On Friday, we drove by two Targets, a Best Buy, and an AT&T store to see if anyone was selling the Jawbone UP early. None were. The reports we heard about UPs selling early must have been very isolated experiences, though it seems people had more success at Apple stores, who apparently are more likely to not play by the rules.1 Both Target stores we visited had places set aside, complete with labels, for the three sizes of the UP initially available, yet employees at neither store could tell me whether they already sold out of their UP stock, or if they hadn’t received any yet. We decided to return to the AT&T store on Sunday morning.
We had sized our wrist using the printable template available at the UP site. This proved to be a waste of time, because not only did the AT&T store have demo units out to try on, but the packaging on each UP box has a plastic template included, so buyers can check for their size when in the store. It’s a nice touch, and shows Jawbone’s attention to detail. So we bought our UP, and set it up in the car on the way home.2 We won’t bother to give a full review here, because we found Shawn Wall’s review to be plenty thorough for a product that’s only officially been on shelves for less than two days, but we will respond to some points he made for the sake of completeness.
The rubberized bracelet is bendable to a degree. It’s not the simplest task in the world getting it on or off your wrist, but thankfully you don’t really need to take it off given its waterproof nature.
Jawbone actually calls the bracelet water resistant, and only to a fairly shallow depth. The idea is that you can wash your hands, and even take it into the shower, without worrying about it getting damaged. We even saw a picture of someone wearing it in a shallow pool, so the idea that you can wear it most places is obviously something Jawbone wants customers to understand. But don’t think about taking the UP diving. In fact, the notion of taking this thing in the ocean makes us a bit uncomfortable, and we’d rather someone else tried it first.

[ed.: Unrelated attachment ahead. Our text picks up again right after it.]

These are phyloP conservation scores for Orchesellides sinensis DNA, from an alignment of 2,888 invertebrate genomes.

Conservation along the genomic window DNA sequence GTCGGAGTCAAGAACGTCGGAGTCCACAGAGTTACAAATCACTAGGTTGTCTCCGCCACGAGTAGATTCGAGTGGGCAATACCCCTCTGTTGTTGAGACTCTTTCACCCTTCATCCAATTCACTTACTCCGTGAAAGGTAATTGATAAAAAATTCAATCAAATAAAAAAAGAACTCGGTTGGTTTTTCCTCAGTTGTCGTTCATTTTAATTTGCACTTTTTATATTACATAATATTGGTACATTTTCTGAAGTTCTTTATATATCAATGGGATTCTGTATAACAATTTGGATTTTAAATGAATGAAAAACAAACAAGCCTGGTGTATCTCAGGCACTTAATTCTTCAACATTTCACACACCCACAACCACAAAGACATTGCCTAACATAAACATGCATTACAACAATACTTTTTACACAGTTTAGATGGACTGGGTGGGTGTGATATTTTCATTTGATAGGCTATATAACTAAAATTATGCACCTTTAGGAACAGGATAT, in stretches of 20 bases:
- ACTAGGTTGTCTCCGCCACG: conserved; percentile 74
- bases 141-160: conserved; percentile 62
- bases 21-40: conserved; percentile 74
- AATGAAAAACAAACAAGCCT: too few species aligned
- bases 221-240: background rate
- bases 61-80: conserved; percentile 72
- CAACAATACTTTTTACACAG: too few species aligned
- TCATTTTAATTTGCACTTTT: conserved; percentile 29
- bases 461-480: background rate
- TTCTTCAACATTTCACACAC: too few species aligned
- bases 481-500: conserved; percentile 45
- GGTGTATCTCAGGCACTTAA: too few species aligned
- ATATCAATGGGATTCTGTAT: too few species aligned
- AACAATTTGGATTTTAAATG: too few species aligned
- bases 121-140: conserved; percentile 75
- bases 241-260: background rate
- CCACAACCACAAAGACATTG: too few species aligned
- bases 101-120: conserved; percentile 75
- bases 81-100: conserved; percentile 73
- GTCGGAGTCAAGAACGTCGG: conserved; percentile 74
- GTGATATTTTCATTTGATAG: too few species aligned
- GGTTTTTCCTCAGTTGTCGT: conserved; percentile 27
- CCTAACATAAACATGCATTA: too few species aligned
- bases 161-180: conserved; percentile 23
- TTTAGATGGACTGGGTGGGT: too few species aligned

When we took a shower this morning, our hesitation for getting the UP wet made us take it off. It’s not like you’ll be missing out on too much activity tracking in those few minutes of the morning anyway. Though, we did notice that the black rubberized band3 attracts dirt pretty quickly, so wearing it into the shower may not be a bad idea after all.
As far as bendability goes, the UP has to be somewhat bendable to get it on and off. But that’s only for the “ends” of the band, and the bendability is temporary. In other words, you can’t bend the UP into a different shape, or make it larger or smaller.
There’s really not much in the way of moving parts here; there is a button at one end that is used for switching modes (more on that later), and the opposite end has a cap that is pulled off to reveal the 3.5mm male jack that is used to sync the device with your mobile phone (currently iPhone-only, but Android “coming soon”).
The one thing we don’t like about the UP is that the button on one end, as well as the cap, is painted silver. We’d much rather have these match the main band colour, as we don’t expecially like the accent color. The cap is only silver on one side though, so if you put it on backwards, it appears black to all but the closest observer. A backwards cap also means you’re not proudly displaying “Jawbone” written on your jewelry; we don’t need to advertise for the company we already supported by buying their product. Depending on how much we dislike the button on the other end being an “off” colour, we may end up painting it black down the road.